Cisco Certified Specialist – Threat Hunting and Defending (300-220) CBRTHD Exam Guide

Cisco Certified Specialist – Network Security Firepower (300-710) SNCF Exam Guide

Conducting Threat Hunting and Defending using Cisco Technologies for CyberOps v1.0 (300-220)

Exam Overview: The Conducting Threat Hunting and Defending using Cisco Technologies for CyberOps v1.0 (CBRTHD 300-220) exam is a 90-minute test associated with the CyberOps Professional Certification. It validates a candidate’s expertise in threat hunting and defense, covering areas like threat modeling, threat actor attribution, hunting techniques, processes, and outcomes. The related course helps candidates prepare for this exam.

The topics listed are general guidelines for potential exam content, though other relevant subjects may also appear. These guidelines may change at any time without notice to ensure they accurately reflect the exam’s content.

1.0 Threat Hunting Fundamentals

1.1 Apply the Threat Hunting Maturity Model to assess organizational capabilities related to the Pyramid of Pain, which highlights the difficulty of disrupting various indicators of compromise.

1.2 Describe and model threats using standards like MITRE ATT&CK, CAPEC, TaHiTI, and PASTA to understand adversary behavior and strategies.

1.3 Discuss the limitations of detection tools in identifying malware behavior, its spread, and detection challenges.

1.4 Evaluate the pros and cons of using automation, such as AI and machine learning, within a Security Operations Center (SOC) for efficiency and effectiveness.

1.5 Identify differences in tactics, techniques, and procedures (TTPs) of advanced persistent threats versus other threat actors through log analysis.

1.6 Analyze a threat intelligence report to infer characteristics of a threat actor, focusing on:

  • 1.6.a Tactics: Strategies employed by the threat actor.
  • 1.6.b Techniques: Methods used to achieve their goals.
  • 1.6.c Procedures: Specific steps taken during attacks.

2.0 Threat Modeling Techniques

2.1 Choose the appropriate threat modeling approach for different scenarios to identify potential risks.

2.2 Utilize MITRE ATT&CK to model threats, focusing on TTPs and any changes in these areas.

2.3 Explain the purposes of structured and unstructured threat hunting in different contexts.

2.4 Prioritize attacks using the Cyber Kill Chain and MITRE ATT&CK frameworks to understand their severity and impact.

2.5 Use the MITRE CAPEC model to determine the priority level of different attack types.

2.6 Handle threat intelligence effectively, including gathering, cataloging, utilizing, and eventually removing outdated information.

3.0 Threat Actor Attribution Techniques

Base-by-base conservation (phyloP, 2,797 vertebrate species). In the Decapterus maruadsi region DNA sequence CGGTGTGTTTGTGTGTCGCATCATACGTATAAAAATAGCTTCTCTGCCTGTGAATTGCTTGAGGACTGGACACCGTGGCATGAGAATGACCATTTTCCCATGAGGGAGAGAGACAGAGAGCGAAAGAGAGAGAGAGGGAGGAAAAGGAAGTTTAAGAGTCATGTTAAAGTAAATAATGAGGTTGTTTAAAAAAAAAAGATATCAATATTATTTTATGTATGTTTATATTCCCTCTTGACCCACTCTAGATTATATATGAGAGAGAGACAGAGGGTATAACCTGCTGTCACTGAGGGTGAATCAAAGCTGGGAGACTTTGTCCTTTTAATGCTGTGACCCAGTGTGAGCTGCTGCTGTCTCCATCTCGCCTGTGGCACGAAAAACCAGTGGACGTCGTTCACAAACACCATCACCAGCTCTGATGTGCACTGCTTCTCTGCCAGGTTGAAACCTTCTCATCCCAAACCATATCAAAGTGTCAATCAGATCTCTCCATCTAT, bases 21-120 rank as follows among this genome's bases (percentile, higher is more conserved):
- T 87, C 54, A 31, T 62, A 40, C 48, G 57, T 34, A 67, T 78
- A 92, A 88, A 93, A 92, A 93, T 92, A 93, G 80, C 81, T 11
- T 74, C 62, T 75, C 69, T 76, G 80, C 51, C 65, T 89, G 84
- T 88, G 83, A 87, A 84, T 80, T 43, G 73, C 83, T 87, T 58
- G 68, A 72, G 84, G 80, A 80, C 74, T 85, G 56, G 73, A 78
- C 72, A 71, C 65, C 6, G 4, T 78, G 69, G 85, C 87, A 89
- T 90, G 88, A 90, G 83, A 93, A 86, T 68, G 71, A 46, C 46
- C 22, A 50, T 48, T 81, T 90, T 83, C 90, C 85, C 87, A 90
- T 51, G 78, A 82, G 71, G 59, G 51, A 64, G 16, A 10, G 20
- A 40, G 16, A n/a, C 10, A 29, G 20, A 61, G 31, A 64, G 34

3.1 Use logs to determine the TTPs of attackers for accurate attribution.

3.2 Interpret the TTPs associated with specific threat actors for better understanding and response.

3.3 Identify methods that differentiate between authorized assessments and real attacks, such as those from penetration testers versus threat actors.

3.4 Identify artifacts that can detect advanced persistent threat actors at all levels of the Pyramid of Pain, focusing on:

  • 3.4.a Tactics
  • 3.4.b Techniques
  • 3.4.c Procedures

4.0 Threat Hunting Techniques

4.1 Utilize scripting languages like Python and PowerShell to enhance detection capabilities and analytics.

4.2 Conduct threat hunting specifically within cloud environments to identify potential risks.

4.3 Use endpoint artifacts to uncover threats that may have gone undetected.

4.4 Analyze C2 (command and control) communications from infected hosts through endpoint data.

4.5 Identify suspicious activities using data from network sessions and protocols.

4.6 Determine the infection stage by analyzing C2 traffic data.

4.7 Use code-level analysis tools to find weaknesses in code, such as PE Checker, BURP Suite, and SEM Grep.

4.8 Discuss the analysis of applications and operating systems used by IoT devices to identify vulnerabilities.

4.9 Describe memory-resident attacks and use tools like Volatility for in-depth memory analysis.

4.10 Create a detection signature to identify or analyze threats effectively.

4.11 Assess the likelihood of an attack occurring via specific vectors in a given environment.

5.0 Threat Hunting Processes

5.1 Outline the process for identifying memory-resident attacks within a system.

5.2 Use reverse engineering to detect compromises and understand malicious code.

5.3 Identify detection gaps, including:

  • 5.3.a Vulnerabilities
  • 5.3.b Configuration errors
  • 5.3.c Threats

5.4 Interpret data from memory-specific tools to uncover hidden threats.

5.5 Develop a runbook or playbook for addressing specific detectable scenarios.

5.6 Recommend appropriate tools, configurations, and techniques for detection and deception in various scenarios.

5.7 Suggest remediation strategies based on the outcomes of threat assessments.

5.8 Propose changes to enhance the effectiveness and efficiency of threat hunting operations.

5.9 Recommend countermeasures and mitigations to address identified security risks.

6.0 Threat Hunting Outcomes

6.1 Explain how integrating multiple products enhances data visibility and speeds up analysis.

6.2 Diagnose analytical gaps using established threat hunting methodologies.

6.3 Suggest strategies to block C2 traffic effectively.

6.4 Recommend improvements in hunting capabilities to advance in the Threat Hunting Maturity Model.

6.5 Propose changes to detection methodologies to address analytical and process gaps.

6.6 Utilize presentation resources to convey findings and drive changes in the environment effectively.

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